Posted by Jenni
Every time I go out to water my little garden, I dabble in the shade of the old cherry tree in our front yard. Its canopy stretches over one of the raised beds, the one I fill up with greens.
It needs more attention than we’ve given it. I don’t know how old it is, but it’s huge, the bark is curling in places and there’s a rotting spot in the crook between the main trunk and a giant, low branch. Sap is oozing from a few places on the trunk, amber and crystallized.
A visit from an arborist is in order. But despite my neglect, I love this faithful tree. Puffs of rose-hued blossoms float outside the window of the guest bedroom in the spring. Moss crawls down its trunk to meet a smooth oval rock and volunteer greenery. Its bark turns black at dusk.
I was all ready to tell you how sad I am that this tree doesn’t produce much anymore. Last year, we couldn’t even fill a colander with the sweet-tart fruits.
But yesterday I went to see the tree for the first time since returning from a vacation. I found this:
Last year, the space between the ripe cherry pairs could be measured in body lengths.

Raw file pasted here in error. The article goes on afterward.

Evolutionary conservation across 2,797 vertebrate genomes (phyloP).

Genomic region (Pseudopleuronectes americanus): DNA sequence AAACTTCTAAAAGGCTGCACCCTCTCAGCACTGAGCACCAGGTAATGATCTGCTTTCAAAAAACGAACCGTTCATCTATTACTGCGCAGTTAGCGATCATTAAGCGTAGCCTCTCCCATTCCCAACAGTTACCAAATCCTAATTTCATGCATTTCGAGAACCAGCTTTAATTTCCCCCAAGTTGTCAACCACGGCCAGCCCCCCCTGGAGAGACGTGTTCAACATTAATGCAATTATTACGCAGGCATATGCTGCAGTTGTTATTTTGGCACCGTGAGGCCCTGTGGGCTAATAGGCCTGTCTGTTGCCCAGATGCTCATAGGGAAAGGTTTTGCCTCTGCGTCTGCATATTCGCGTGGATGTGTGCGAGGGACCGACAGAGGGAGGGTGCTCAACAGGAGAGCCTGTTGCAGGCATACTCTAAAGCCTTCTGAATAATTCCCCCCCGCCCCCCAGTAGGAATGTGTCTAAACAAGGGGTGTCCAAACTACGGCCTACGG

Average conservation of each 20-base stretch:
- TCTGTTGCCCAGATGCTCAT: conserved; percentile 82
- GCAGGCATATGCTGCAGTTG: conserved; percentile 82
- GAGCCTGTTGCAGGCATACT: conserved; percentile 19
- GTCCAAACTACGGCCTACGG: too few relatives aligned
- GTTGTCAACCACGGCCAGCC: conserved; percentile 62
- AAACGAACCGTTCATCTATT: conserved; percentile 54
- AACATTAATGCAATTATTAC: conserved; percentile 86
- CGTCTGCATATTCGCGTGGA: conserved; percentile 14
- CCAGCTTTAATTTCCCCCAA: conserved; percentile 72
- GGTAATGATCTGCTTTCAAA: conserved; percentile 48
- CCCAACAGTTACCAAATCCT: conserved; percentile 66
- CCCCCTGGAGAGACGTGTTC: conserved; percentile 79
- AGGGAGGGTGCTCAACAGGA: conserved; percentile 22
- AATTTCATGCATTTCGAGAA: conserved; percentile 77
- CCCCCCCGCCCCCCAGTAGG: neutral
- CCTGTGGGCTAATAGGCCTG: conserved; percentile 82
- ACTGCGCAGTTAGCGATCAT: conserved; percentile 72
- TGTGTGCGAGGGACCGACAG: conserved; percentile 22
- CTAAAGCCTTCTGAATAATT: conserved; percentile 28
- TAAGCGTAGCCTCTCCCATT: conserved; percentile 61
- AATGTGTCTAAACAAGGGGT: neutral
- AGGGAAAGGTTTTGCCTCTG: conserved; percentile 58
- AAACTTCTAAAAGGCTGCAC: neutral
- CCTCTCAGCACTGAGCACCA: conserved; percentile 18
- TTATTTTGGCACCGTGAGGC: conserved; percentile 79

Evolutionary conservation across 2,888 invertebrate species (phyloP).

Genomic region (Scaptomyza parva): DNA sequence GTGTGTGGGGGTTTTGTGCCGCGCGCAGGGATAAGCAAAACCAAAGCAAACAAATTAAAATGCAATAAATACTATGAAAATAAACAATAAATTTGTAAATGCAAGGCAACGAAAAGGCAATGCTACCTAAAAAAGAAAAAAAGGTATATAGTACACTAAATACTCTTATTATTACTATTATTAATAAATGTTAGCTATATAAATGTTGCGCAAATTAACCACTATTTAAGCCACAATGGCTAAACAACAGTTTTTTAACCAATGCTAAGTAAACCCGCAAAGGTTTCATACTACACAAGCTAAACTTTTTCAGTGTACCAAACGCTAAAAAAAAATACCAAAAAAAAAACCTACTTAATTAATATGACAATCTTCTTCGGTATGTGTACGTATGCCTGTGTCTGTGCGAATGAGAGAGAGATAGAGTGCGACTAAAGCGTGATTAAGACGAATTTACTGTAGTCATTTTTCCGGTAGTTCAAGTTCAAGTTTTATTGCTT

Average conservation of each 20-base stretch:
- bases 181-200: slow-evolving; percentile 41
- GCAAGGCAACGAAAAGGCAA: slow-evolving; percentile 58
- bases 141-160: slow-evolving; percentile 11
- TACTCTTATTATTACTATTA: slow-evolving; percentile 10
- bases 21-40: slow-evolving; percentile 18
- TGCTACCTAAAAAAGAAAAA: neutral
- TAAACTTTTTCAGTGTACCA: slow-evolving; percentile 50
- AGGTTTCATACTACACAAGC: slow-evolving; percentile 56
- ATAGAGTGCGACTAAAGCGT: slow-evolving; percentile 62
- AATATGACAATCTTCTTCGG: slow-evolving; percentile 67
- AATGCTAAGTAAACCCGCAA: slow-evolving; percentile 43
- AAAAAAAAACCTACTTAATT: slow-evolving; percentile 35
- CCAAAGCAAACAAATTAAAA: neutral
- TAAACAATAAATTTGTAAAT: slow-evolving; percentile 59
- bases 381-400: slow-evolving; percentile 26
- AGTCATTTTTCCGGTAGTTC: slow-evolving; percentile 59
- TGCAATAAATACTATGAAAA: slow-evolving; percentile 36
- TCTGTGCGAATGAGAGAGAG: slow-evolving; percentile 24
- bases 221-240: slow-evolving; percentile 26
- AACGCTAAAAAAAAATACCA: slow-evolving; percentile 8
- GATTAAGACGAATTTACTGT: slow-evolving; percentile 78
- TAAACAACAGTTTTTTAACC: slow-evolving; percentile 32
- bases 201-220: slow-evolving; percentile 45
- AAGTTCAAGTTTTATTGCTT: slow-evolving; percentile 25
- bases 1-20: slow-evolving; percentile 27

When I saw the hanging feast, I dragged two ladders from the side of the house and picked a bowlful in ten minutes. Is it a good year for cherries? Or is our old tree shouting out one last hurrah?
Our problem will be getting to the high-up branches. I suppose we’ll be sharing with the birds, whose legendary feasting landed them a billing in the Latin name for the wild or sweet cherry: Prunus avium.
Even after we’ve picked all we can, I’m told we’ll get to feast our eyes on smooth, taut cherry skins in market stalls until August. My advice: eat as many as you can before they’re gone.
If you do, you’ll be boosting your intake of antioxidants and indulging in nutrients such as beta carotene, vitamin C and potassium. But mostly you and I both will just be swooning.
Enjoy and come back later this week ready to make something delicious.